The Argentine government reached an agreement with the International Monetary Fund to refinance its debt of 44,000 million dollars, whose payment was in doubt due to lack of liquidity. The agreement, which awaits review in Congress, includes a two-and-a-half-year “extended facilities” program.
The president of Argentina, Alberto Fernández, was optimistic when announcing that his government had reached a new agreement to refinance the more than 40,000 million dollars of debt and obtain new facilities after tense negotiations that lasted almost a year.
“I have confidence in Argentina and in the general lines of this agreement that I will submit to the National Congress for its consideration. We need you to support this agreement and I thus appeal to the national commitment of everyone,” Fernández commented.
The president assured that the new agreement “does not condition us” and the country will be able from now on to exercise its sovereignty and “carry forward our policy of growth, development and social justice.”
This Friday, January 28, was a key date. The Fernández government had to make the first payment of the year, corresponding to interest for 731 million dollars, and thus avoid falling into ‘default’.
This is the largest loan granted in the history of the IMF
The Fernández administration was seeking to refinance the 2018 loan, acquired during the term of former President Mauricio Macri. “With this agreement, we can order the present and build a future,” he assured in a speech to the nation, adding that it would not limit the country’s economic plans or spending.
“We had an unpayable debt, which left us without a present and without a future. Now we have a reasonable agreement that will allow us to grow and meet our obligations through our growth,” said the president.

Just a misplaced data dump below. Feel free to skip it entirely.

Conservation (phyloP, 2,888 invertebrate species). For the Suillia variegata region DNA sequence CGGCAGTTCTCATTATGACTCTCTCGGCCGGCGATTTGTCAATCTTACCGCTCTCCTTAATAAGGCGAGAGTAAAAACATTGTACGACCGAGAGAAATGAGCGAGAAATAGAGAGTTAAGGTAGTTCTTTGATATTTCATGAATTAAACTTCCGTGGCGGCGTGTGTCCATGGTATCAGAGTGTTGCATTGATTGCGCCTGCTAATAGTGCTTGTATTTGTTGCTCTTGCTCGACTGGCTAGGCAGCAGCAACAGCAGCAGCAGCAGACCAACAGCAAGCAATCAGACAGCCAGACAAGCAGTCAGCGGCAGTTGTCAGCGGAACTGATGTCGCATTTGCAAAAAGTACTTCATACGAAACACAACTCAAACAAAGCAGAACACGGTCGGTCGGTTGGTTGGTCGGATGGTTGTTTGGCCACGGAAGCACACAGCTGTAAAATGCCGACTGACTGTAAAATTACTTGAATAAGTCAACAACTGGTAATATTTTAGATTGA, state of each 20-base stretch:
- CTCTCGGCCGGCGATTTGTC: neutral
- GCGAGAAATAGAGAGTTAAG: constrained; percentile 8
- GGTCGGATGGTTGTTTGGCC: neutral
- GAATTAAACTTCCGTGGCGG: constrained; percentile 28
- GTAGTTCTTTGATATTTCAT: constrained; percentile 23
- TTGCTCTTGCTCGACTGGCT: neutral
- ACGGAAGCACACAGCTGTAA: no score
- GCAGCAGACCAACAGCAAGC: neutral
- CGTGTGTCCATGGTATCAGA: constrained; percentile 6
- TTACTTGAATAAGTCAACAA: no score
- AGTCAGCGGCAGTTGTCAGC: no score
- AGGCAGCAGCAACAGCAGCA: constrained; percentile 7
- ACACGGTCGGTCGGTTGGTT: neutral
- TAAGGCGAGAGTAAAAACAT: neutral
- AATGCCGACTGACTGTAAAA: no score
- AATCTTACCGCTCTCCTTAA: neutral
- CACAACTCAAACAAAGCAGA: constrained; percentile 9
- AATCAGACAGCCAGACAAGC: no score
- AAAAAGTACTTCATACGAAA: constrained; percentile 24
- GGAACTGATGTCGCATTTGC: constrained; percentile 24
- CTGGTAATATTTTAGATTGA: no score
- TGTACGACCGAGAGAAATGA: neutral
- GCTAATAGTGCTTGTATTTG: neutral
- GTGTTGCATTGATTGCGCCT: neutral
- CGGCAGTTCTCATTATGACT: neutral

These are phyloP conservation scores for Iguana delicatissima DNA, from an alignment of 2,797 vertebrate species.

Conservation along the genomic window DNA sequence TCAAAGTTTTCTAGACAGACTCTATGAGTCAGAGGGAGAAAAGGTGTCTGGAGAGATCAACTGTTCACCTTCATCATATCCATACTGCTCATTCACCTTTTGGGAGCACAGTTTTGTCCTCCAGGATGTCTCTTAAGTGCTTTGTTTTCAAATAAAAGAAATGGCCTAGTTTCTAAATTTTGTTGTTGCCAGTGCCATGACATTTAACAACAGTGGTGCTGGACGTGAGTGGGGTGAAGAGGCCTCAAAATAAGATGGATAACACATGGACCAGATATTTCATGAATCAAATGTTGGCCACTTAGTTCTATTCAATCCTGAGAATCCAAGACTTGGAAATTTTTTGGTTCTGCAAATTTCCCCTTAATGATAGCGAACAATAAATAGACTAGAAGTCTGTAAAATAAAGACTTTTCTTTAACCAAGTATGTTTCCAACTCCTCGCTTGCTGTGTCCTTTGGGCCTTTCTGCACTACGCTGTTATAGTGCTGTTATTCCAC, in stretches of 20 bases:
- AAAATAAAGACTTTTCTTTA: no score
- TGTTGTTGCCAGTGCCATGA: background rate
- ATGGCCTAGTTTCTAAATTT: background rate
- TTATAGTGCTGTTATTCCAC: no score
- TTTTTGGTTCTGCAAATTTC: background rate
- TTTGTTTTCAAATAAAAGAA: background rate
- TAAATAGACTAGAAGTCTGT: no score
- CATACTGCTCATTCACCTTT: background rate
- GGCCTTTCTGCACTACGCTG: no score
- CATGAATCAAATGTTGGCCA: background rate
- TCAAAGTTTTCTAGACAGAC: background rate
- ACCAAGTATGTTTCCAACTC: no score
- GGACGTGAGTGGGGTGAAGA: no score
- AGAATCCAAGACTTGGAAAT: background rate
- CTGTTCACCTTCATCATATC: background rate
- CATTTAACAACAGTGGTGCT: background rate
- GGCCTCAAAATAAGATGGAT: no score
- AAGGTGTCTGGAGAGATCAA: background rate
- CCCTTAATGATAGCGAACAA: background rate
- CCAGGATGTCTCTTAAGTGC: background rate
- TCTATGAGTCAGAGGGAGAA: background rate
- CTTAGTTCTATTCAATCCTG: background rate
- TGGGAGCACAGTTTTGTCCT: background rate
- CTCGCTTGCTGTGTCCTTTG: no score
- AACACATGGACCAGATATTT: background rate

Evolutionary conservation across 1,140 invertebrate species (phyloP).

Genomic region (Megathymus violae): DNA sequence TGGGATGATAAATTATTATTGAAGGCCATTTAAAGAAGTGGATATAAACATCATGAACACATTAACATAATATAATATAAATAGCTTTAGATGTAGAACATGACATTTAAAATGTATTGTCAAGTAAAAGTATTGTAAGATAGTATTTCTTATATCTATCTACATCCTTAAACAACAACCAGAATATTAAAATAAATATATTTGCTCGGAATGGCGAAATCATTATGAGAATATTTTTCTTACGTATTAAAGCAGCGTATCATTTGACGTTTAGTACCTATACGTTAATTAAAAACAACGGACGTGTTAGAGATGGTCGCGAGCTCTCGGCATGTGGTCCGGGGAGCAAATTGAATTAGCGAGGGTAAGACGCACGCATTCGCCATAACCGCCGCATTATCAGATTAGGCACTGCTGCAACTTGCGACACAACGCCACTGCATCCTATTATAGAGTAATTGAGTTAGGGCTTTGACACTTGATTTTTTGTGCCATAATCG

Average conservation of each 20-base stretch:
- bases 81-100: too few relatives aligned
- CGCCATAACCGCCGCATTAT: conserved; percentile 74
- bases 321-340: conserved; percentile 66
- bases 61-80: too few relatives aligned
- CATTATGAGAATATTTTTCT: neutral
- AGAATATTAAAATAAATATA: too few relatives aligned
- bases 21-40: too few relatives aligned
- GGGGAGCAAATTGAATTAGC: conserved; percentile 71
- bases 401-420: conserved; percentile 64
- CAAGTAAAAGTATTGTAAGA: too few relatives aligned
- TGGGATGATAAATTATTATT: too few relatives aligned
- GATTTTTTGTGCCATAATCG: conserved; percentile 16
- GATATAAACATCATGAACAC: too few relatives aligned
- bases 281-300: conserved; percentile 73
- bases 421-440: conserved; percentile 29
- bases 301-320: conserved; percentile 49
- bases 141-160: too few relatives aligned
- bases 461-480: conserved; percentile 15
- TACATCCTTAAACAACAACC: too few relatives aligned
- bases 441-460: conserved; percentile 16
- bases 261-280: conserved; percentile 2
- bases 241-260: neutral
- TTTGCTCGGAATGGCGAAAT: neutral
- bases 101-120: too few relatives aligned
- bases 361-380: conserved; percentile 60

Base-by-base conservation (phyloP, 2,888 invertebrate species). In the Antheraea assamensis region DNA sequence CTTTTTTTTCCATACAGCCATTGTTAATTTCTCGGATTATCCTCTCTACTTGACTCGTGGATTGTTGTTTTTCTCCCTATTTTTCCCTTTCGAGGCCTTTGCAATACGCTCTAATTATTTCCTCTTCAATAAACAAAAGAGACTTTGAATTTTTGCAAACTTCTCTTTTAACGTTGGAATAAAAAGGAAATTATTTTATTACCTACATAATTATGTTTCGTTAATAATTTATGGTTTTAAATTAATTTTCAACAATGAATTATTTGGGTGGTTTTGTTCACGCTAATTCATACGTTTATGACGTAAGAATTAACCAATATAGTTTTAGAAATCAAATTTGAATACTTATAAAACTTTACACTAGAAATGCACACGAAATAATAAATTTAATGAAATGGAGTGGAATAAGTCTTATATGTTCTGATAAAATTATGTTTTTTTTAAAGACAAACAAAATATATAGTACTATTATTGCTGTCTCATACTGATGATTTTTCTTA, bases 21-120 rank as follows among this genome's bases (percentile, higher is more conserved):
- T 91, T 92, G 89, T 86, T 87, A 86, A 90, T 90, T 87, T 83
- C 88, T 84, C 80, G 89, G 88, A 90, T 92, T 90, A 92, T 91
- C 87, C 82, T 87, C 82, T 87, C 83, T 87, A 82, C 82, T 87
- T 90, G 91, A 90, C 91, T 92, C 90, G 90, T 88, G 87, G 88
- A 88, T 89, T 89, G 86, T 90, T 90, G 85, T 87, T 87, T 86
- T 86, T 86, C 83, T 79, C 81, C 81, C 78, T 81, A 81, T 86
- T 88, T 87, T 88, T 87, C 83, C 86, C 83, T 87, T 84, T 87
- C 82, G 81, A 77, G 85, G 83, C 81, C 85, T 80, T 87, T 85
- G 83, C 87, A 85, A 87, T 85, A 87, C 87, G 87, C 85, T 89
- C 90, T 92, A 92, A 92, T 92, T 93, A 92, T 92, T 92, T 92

Fernández maintained that this agreement “does not restrict, limit or condition the rights of our retirees that we recover in 2020. It does not oblige us to a labor reform. It promotes our investment in public works. It does not impose us to reach a zero deficit. It does not impact public services, it does not relegate our social spending and it respects our investment plans in science and technology”.
The country’s economic uncertainty revolved around the agreement, which has affected Argentina’s sovereign bonds, increased rhetoric against the IMF and generated dozens of protests for the government to suspend repayments.
One of the main challenges to reaching the agreement was the demand that Argentina should reduce its fiscal deficit, arguing that it needs to be able to maintain spending to preserve its affected economic recovery. “For 2022, a primary fiscal deficit of 2.5% of the Gross Domestic Product is projected and for 2023 that variable takes the value of 1.9% and for 2024 of 0.9%”, explained the Minister of Economy, Martín Guzmán .
The Economy portfolio leader clarified that the agreement will be reviewed every three months. “Two and a half years is the duration of the program and there are ten revisions,” Guzmán explained, acknowledging that the negotiations were “extremely tough.”
The deal would seek to reduce Argentina’s fiscal deficit to 0.9% by 2024 and gradually end central bank financing to the Treasury.
According to experts, the agreement would bring a respite for Argentina
Nikhil Sanghani, economist for Latin America at the independent British consulting firm, Capital Economics, assured that this agreement would mean “a certain relief for holders of international bonds in the short term”, although there are still problems to be solved.
“This is just the beginning of a long road to fix Argentina’s macroeconomic imbalances, and there are still many things that could go wrong in the coming years,” he said.
The market received the news with rising bonds. The $16.1 billion of bonds due in 2030 rose 2.5 cents in early trading on Friday to 33.2 cents, their biggest one-day jump. Also the country’s stock index and the weight of the black market rose after the announcement.